I also find myself trying to correct those who attempt to dictate what is a “proper” way to communicate. To choose a communication style for someone else, when you don’t have the lived experience of being neurodiverse – and being frequently berated for the way you speak to others – is not acceptable. Unless you have experienced the hardships that come along with communication, then you should take the opportunity to learn before you speak. Knowing that not all disabilities are visible is an important thing to consider.
Within the autistic community, I have also had challenges when speaking my mind. For instance, I was accused of silencing the voices of Jewish people of colour when I expressed the opinion that being Jewish does not necessarily equate to being part of white privilege, a concept that is heavily debated in our community. I don’t profess to have all the answers, I am constantly learning and adapting to all the information that I am exposed to. But, to give an example of what I’m grappling with, I recently responded to an apology put forth by a prominent autistic activist, Lydia X.Y. Brown, who writes the Autistic Hoya Facebook page. They apologized for including “white Ashkenazi Jews” in a publication that was to centre on “racialized autism.” They specifically said, “We published a few people who are white Ashkenazi Jews and not Jews of colour or otherwise people of colour at all.”
I often wonder, as a Jew, where my place is, what I should be identifying as. For me, a big part of it is that I have faced antisemitism in my life and people have told me they can tell I am Jewish by my physical appearance. So, when someone makes a comment like Brown did – singling Jews out and making it seem like we are less than, while trying to simultaneously positively amplify the diversity of autistic people, it is hurtful.
My response to the post was a suggestion as to how the apology could have been worded more respectfully: “We included ethnic groups that some folks did not feel were appropriate for our publication. Moving forward, we will be more perceptive to the suggestions of others and pivot to be more inclusive and considerate to those we have overlooked.” This would have been more appropriate, rather than focusing on an ethnic group that already faces enough discrimination. I believe that singling out a marginalized group, no matter what the perceived colour of one’s skin, is inherently wrong.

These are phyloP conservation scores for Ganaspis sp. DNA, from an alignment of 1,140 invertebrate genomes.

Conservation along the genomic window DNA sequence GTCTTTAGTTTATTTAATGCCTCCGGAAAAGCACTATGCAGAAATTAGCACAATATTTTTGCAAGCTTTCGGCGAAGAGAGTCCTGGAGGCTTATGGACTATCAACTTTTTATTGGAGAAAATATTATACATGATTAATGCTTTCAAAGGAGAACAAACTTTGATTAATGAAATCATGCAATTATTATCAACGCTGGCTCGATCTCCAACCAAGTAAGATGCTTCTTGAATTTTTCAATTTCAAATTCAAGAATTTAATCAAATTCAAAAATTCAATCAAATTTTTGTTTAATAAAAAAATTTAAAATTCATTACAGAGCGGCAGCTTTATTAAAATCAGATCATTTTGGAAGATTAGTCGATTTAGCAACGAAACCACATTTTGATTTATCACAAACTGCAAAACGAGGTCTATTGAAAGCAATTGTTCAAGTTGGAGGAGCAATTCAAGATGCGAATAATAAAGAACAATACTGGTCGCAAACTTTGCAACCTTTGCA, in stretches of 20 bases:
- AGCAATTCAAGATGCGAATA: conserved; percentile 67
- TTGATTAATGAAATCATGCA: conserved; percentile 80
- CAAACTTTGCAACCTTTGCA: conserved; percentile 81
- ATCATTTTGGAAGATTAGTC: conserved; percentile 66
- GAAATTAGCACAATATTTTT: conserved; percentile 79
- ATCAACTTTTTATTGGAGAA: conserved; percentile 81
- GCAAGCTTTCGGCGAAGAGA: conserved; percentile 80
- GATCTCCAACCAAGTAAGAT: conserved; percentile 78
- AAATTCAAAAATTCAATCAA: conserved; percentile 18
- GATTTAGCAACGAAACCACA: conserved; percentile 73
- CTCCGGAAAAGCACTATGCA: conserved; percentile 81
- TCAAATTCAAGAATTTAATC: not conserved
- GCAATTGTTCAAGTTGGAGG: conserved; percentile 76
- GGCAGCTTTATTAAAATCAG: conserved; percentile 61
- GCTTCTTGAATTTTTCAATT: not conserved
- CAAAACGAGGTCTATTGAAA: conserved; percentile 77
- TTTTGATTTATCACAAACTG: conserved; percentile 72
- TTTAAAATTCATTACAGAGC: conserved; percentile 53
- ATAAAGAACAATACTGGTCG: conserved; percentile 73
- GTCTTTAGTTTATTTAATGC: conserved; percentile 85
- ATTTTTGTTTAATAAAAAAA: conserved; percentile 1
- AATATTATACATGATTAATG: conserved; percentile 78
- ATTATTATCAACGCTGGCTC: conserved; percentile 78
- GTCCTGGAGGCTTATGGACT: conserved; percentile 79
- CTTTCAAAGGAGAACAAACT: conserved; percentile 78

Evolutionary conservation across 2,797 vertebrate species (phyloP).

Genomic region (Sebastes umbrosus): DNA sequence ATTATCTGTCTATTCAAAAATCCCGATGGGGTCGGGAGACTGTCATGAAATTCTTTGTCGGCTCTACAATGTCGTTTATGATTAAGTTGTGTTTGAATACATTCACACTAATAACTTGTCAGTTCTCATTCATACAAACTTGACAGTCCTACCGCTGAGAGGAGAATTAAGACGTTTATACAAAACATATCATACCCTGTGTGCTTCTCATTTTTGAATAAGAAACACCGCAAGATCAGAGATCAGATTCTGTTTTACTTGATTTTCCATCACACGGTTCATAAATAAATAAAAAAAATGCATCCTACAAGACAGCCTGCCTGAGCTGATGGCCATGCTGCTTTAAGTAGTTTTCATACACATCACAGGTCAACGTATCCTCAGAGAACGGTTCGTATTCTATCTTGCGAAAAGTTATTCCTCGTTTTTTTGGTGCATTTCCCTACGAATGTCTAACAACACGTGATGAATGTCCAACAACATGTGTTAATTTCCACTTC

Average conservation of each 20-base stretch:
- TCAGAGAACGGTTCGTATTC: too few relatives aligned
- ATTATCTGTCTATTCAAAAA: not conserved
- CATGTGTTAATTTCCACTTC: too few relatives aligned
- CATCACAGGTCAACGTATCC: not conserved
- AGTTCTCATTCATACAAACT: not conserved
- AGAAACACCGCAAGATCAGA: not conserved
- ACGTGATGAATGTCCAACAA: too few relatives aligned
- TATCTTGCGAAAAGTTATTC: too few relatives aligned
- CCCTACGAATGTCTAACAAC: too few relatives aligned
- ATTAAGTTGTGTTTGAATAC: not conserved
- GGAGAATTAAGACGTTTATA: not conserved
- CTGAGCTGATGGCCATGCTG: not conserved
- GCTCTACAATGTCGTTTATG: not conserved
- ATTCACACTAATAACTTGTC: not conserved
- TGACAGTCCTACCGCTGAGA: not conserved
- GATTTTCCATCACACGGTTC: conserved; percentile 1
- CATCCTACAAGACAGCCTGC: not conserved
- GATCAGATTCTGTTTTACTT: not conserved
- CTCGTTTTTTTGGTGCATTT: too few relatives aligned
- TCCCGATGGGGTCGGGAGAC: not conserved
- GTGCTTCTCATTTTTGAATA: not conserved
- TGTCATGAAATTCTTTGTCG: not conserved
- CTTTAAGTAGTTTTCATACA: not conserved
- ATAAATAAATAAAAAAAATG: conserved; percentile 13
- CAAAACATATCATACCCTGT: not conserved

In another situation, because of the controversy surrounding Judaism and whiteness, I felt I had to sever ties with an organization and some individuals who, instead of accepting my voice and agreeing to disagree with me, pointed out the hardships I had created due to my own personal struggles and attempt to grapple with my identity.
Being autistic is hard. Being Jewish is hard. Being both is even more difficult, and trying to navigate this world while being both is honestly not something I’d wish on my worst enemy. But, what I can do is use my voice and do as much good as possible with the cards I have been dealt.
I have been the recipient of two arts grants through the B.C. Arts Council and I actively create art, run an Etsy store (retrophiliac.etsy.com), have a website (navigatingjourney.com) and am all over social media. I strive to create a very open dialogue and provide a lot of free emotional labour, trying to have the conversation about being autistic. Parents of autistic children and those who purport to be our advocates need to support autistic adults, instead of co-opting our voices and acting like they know better. As far as autism is concerned, acceptance is more important than awareness, because the acceptance narrative is not one over which autistic people have control.
Margaux Wosk is a small business owner, content creator and artist living in the Greater Vancouver area. April was Autism Acceptance Month.